Sunday, July 1, 2018

Proof That Saving Time Doesn't.

Thanks for tuning in again. I'd hate to be one of those Real Bloggers who post stuff so frequently that everyone just got bored and left. Much better to be the kind that's easily forgotten in the dark and dusty corners of the internet. That's what I deserve. snifl.

Last we talked about the old 444, I was resigned to using excited about installing the converted marine engine that had an alleged 5 hours of running time. I did, and it ran, and I drove it, and I did my level best to convince myself (and you) that it was something close to terrific. I was lying to you and fooling myself. Apologies all around.

I also mentioned that I'd be rebuilding a TRS-USA 2400cc stroker for the car, and I did rebuild that engine, but before I had the chance to install it someone bought it. This kind of thing happens sometimes.

From the moment the Penta (the boat engine that was converted for car use) first fired, it just never did seem to run quite right. But it sure did get the car down the road and would even maintain 80+mph in overdrive while climbing a 6% grade. How dare I not be delighted?

And after about 3000 miles and a couple years of use, that old thing was pretty well covered in oil and was leaving toxic unsightly drips everywhere I parked. Not oil drips that come only from a rear main seal or a weepy fuel pump gasket - we're talking about the oil leaks that see wet motor oil weeping out of pretty much everywhere and getting itself all over everything. Like the underside of the floor and the rear suspension, even.

At the shop, we have a leakdown tester and so I put that to use. This old boat engine had leakage ranging from 35% on the low side to 65% on the high side. This is well outside even the lowest standard. I'd always wondered why the engine was taken out of use after only 5 claimed hours of use. Now I think that's how long it took before the boat sank.

As luck would have it, a customer with a dud engine chose to not repair what he had, so I acquired one of the early ipd "6 Bolt Big Bore" engines. These were similar to the more common 2130 kits that work in the 1974 and 1975 blocks, but instead used custom pistons that would increase the bore and also fit the wrist pin size used by the 1973 and earlier B20 engines.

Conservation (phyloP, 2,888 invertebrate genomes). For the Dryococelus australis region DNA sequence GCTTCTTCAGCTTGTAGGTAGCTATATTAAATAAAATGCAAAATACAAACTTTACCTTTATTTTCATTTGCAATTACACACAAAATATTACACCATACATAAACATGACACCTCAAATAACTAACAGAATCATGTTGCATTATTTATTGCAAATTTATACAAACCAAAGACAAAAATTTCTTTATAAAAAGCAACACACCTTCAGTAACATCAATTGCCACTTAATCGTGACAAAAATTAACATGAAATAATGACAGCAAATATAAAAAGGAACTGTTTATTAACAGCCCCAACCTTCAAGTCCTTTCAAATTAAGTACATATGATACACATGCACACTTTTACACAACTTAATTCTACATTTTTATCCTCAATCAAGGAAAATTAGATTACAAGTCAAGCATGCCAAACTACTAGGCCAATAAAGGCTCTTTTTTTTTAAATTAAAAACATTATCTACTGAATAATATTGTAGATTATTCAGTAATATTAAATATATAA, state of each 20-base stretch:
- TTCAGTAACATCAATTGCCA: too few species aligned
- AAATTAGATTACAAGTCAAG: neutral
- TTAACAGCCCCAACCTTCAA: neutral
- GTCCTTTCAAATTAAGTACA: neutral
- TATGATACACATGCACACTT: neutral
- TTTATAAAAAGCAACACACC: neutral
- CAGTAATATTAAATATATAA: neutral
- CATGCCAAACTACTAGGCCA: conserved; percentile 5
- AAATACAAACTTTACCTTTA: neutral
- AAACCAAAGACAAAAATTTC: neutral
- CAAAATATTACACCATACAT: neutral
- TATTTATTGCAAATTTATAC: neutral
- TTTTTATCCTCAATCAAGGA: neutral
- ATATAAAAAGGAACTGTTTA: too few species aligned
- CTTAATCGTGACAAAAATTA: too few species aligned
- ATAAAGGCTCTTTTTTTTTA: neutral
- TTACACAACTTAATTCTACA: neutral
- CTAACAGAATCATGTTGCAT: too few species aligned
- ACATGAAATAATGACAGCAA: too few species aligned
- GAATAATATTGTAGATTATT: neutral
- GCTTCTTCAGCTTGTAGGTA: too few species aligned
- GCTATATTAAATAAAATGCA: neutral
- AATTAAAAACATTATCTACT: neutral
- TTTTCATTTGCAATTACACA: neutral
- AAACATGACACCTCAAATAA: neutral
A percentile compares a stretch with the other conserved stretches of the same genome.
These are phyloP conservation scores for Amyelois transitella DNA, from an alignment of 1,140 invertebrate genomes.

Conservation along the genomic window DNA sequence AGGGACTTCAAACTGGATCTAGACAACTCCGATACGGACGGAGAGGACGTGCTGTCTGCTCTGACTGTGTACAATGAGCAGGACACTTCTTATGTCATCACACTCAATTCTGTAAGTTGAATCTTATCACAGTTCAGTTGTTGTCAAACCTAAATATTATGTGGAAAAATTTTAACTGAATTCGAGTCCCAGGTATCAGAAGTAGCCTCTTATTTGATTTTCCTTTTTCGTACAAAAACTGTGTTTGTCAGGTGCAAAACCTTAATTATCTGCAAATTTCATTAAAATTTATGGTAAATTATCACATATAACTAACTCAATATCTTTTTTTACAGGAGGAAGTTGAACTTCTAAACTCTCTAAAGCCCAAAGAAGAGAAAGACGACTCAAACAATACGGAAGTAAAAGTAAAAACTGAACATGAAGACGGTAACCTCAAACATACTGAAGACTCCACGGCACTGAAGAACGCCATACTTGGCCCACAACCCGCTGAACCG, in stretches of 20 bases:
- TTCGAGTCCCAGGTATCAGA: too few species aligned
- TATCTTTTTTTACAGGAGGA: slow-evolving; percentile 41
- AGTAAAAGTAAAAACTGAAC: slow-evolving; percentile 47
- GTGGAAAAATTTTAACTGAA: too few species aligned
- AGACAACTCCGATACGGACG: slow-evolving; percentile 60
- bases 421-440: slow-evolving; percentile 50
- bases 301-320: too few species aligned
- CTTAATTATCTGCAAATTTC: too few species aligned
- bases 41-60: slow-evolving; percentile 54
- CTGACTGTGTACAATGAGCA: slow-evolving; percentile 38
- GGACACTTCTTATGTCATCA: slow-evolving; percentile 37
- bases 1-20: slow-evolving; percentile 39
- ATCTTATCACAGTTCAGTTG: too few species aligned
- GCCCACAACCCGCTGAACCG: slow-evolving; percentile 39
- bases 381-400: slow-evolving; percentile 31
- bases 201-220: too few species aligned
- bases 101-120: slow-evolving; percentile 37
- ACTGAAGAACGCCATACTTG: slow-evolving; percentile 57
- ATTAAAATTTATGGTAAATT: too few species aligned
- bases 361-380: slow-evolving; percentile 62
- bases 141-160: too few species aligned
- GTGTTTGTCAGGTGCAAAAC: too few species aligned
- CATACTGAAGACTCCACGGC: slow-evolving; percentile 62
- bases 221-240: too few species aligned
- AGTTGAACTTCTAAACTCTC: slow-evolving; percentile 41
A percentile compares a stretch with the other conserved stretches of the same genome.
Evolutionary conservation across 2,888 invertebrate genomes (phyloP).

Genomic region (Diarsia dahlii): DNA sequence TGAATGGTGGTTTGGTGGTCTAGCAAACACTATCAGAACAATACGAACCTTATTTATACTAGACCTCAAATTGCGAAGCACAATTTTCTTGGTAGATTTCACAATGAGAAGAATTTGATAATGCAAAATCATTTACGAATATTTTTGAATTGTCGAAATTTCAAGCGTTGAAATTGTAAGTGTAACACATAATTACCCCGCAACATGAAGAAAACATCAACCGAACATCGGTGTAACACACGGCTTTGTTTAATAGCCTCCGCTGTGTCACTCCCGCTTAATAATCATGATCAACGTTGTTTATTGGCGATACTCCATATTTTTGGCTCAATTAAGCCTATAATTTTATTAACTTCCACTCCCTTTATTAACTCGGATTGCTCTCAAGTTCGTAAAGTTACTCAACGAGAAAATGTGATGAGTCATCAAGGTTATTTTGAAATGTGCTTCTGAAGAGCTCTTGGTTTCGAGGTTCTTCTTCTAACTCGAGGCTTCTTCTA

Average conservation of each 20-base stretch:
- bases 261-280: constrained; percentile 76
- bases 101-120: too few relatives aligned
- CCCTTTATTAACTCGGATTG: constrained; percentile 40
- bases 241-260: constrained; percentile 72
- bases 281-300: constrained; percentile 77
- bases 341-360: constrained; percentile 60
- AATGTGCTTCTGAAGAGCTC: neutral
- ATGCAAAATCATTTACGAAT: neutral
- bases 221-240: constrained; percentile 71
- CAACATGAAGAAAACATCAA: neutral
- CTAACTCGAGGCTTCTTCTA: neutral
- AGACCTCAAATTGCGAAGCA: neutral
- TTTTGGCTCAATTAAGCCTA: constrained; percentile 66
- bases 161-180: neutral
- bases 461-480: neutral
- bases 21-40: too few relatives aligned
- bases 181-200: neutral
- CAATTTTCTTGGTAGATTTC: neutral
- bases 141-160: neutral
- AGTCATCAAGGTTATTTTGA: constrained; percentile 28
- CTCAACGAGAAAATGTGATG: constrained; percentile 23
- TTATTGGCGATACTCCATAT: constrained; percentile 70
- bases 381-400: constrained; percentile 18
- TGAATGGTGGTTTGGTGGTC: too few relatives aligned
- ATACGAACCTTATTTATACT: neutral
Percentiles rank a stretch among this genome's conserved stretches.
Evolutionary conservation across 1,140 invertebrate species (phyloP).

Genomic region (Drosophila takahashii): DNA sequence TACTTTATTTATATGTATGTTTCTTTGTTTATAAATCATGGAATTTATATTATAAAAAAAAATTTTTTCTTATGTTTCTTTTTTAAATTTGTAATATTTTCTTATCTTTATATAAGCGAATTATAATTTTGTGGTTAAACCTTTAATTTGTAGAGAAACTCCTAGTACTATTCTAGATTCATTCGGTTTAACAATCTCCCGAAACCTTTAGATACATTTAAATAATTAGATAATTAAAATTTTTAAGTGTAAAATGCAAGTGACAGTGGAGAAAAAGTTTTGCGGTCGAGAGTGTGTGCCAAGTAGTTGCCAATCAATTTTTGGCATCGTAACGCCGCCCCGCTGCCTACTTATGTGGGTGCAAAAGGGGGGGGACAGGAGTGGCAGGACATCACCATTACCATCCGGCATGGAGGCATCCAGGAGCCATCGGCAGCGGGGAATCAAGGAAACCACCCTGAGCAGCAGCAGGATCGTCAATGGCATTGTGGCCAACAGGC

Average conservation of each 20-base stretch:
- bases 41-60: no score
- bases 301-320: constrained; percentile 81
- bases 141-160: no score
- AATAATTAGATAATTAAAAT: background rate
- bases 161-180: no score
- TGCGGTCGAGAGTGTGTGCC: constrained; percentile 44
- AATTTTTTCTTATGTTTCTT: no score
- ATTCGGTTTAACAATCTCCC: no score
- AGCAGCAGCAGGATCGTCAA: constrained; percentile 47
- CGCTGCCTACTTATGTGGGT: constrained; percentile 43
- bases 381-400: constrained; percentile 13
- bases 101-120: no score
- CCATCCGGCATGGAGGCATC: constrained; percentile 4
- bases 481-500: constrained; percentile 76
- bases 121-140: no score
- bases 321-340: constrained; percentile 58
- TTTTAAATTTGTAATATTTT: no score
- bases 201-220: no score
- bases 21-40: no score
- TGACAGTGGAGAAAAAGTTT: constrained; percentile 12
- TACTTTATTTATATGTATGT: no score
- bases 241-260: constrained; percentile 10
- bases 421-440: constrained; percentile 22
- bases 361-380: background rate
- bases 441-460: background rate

Oversized pistons - in a variety of sizes - with this wrist pin size are currently available via KG Trimning in Sweden, and they're forged, and they're lovely, so we got some of those. Because this engine had suffered broken ringlands with its earlier pistons, we went with a 92.5mm bore/92.43mm diameter slugs. I think these are the largest stocked such piston, so if this engine ever needs a rebuild, things will get creative.

The grey coating on the skirts is teflon. Slick stuff.


That's a 1mm top ring. Skinny little thing.
I'd fitted the (prior) boat anchor engine with a Schneider 274 camshaft. This is a more modern and more aggressive grind than the more commonly available Isky VV71. For this new engine, I wanted something one step more obnoxious and chose the 284. I'd learn later that they aren't kidding around and Big Scary Numbers actually equate to Thrilling Results. I will not be using anything more aggressive than this cam on any street engine in the future. Probably.

You read that right: valve lash is .015."
The machinist I use returns engine blocks wrapped well enough that they could sit outside in the rain for a year and not get wet. But I'm always in a big hurry to get them unwrapped.


Before paint, things that shouldn't get painted get covered. The head isn't bolted on - it's just sitting on the masked deck so that it can be painted at the same time. Volvo didn't paint engines after assembly, so we don't either. Tradition and stuff.

 Instead of the traditional red, this one is grey.

 … then assembly begins...

The head that came off the 'new broken' engine got a complete rebuild with new valves, guides, double springs and retainers, hardened seats. It's hard to see in the photo, but someone in the past did a fair amount of port work to this one. Their approach is pretty typical for what was happening in the late 1980s -- much has been learned since then, but this is very respectable for its day.

… to prevent reduce any loss of oil pressure, the pan got a baffle.

Normal and boring.

Test fit before grinding on the edges.

Tacked. Sorry - no pics of the finished product.

 Bottom end gets finished up...

… head gets bolted on...

… and finally, a fully purge welded stainless and properly tuned 4 into 2 into 1 header, custom made by Craig Coburn, finds its place in this world. This is a thing of beauty.

 Time was short. I wanted to take the car to the Davis Volvo Meet, and barely had time to get the new engine into the car. I did manage, though, and broke it in, then torqued the head and drove it home. The next time the engine started, we drove it 580 miles from Portland to Davis.

Looks the same as it did before. Runs a lot better now, though.

And that's where we are now. For kicks, we gave this engine a leakdown test after about 2000 miles and were happy to find a nice even 1% result across all four.

If you're interested in what we're up to at the shop, check out  or visit us on Facebook.

PS: now that the 444 is about as 'finished' as it's going to get, we'll likely move on to other projects (not that this one has been flying along or anything). If history serves as an example, you can look forward to our next installment in another several months.

'til then, then.

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